VANCOUVER -- Seniors could be victimized twice and out thousands of dollars after being signed up by a stranger for a government benefit they aren't eligible to receive. They will likely have to pay it back, and be out the hundreds of dollars in surcharges they were convinced to pay.

Nearly 80 seniors in one Vancouver building have become the target of a scheme to take advantage of the Canada Emergency Response Benefit, a local politician says.

MLA Mable Elmore says a number of seniors contacted her office on Tuesday, concerned about a woman named Joanne who told them she could help them get a benefit from the government, in exchange for a cut of the money. 

Elmore says Joanne, and another person working with her, somehow contacted at least 77 seniors in the Columbus Tower Seniors Residence on Joyce Street, told them there was a benefit available, and offered to sign them up for a 10 per cent cut of the money they received from the government.   

"They told us they were going out today to go to the bank to get the money to pay her, and she was coming to the building to pick it up," Elmore told CTV News Vancouver, adding most didn't seem to know the money was the CERB, or that they likely didn't qualify to receive it. 

That means they could be on the hook when the government asks for that money back.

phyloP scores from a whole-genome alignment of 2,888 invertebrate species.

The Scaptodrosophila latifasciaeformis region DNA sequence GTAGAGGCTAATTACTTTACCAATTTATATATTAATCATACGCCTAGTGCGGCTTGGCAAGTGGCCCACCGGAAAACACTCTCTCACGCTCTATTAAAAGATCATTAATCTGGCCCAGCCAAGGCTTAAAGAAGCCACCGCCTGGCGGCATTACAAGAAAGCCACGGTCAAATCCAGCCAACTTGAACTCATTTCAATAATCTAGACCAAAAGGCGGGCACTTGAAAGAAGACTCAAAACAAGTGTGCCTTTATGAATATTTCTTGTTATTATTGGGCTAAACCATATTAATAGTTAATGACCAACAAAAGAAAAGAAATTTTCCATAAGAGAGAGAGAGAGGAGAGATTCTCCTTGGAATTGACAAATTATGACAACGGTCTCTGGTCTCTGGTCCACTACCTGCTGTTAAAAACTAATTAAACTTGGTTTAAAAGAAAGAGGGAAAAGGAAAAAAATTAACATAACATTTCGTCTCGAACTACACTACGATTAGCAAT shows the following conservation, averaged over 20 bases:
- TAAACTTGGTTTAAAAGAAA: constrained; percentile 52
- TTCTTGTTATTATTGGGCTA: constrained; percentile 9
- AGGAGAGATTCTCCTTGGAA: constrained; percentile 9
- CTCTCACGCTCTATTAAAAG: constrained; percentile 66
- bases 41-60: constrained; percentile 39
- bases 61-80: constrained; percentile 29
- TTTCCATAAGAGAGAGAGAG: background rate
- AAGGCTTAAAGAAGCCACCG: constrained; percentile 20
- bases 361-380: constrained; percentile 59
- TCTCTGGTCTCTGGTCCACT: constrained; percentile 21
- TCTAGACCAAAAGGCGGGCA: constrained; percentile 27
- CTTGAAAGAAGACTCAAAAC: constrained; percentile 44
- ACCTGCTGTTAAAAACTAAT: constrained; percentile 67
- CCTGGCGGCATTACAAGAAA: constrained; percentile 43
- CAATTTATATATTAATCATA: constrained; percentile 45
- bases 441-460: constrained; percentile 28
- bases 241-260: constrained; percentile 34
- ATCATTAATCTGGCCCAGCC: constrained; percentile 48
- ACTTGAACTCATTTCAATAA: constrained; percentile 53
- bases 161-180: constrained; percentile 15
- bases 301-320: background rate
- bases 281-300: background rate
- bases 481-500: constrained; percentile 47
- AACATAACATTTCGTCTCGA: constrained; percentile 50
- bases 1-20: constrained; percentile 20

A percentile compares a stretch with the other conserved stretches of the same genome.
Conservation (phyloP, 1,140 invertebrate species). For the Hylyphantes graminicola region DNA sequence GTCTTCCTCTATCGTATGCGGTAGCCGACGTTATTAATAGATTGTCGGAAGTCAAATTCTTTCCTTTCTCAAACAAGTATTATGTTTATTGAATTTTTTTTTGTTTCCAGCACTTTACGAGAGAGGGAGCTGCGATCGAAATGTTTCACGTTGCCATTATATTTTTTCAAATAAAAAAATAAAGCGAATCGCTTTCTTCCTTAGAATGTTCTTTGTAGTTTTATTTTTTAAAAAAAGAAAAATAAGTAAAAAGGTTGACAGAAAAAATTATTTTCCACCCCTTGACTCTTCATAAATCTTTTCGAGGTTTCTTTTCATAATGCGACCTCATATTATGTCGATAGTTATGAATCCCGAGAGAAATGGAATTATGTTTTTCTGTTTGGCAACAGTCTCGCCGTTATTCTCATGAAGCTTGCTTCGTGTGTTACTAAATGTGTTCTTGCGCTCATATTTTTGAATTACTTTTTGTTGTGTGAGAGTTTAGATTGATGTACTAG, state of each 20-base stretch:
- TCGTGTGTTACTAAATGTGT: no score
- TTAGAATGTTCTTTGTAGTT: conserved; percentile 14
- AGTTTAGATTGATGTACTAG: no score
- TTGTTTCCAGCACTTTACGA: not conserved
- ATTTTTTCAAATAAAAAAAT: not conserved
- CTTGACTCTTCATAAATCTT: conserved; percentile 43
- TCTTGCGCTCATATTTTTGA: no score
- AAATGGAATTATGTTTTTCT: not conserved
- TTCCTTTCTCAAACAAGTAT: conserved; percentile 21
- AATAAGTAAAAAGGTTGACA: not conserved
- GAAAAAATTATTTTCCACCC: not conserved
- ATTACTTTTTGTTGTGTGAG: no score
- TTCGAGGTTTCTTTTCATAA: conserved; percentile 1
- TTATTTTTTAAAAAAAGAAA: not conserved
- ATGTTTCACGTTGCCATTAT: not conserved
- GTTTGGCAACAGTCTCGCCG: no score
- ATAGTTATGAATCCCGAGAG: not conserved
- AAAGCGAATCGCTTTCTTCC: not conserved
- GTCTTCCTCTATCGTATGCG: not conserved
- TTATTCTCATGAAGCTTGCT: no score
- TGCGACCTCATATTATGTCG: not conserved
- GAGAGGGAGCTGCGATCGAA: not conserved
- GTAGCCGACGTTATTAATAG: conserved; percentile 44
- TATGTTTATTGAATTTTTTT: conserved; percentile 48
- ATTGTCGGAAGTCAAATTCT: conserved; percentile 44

Elmore says residents in another seniors housing complex, Grandview Towers on E 3rd Street in Vancouver, were also approached.  Don Davies, MP for Vancouver Kingsway, says the person doing this could be in a lot of trouble.  

"At the very best they are committing an immoral and unethical act by taking advantage of vulnerable seniors, and at worst - this is illegal," he says. "What these people are doing to the seniors is they are convincing them that they are entitled to a benefit that they are not entitled to."

The benefit provides up to $2,000 a month for those who have lost their job during the pandemic or can't work because they have to take care of someone who is sick. Seniors who had been working could qualify but apparently that wasn't the case with most of the most of the retired seniors who were targetted.

Victoria, who doesn't want to share her last name, got in touch with McLaughlin On Your Side after something similar happened to her elderly mother last week. She found information about getting a benefit from a Craigslist ad. 

"A friend of my mom's shared this information about Craigslist, about the money available for senior citizens," Victoria says. "She's 88 years old, she's not technically savvy. She went ahead and called the phone number and got hold of this woman named Joanne, who immediately asked my mom for her full name, her address, her date of birth and her SIN number. She told my mom she's eligible for the funds, that she would receive the funds in three days." 

Joanne said that after Victoria's mother received the funds, she should call back to arrange for someone to come to the house and pick up the $400 fee for getting her the money. 

Victoria says her mom did start to get suspicious and tried to cancel the transaction. But "Joanne" said it was too late, and $4,000 in CERB funds showed up in her mom's account two days later.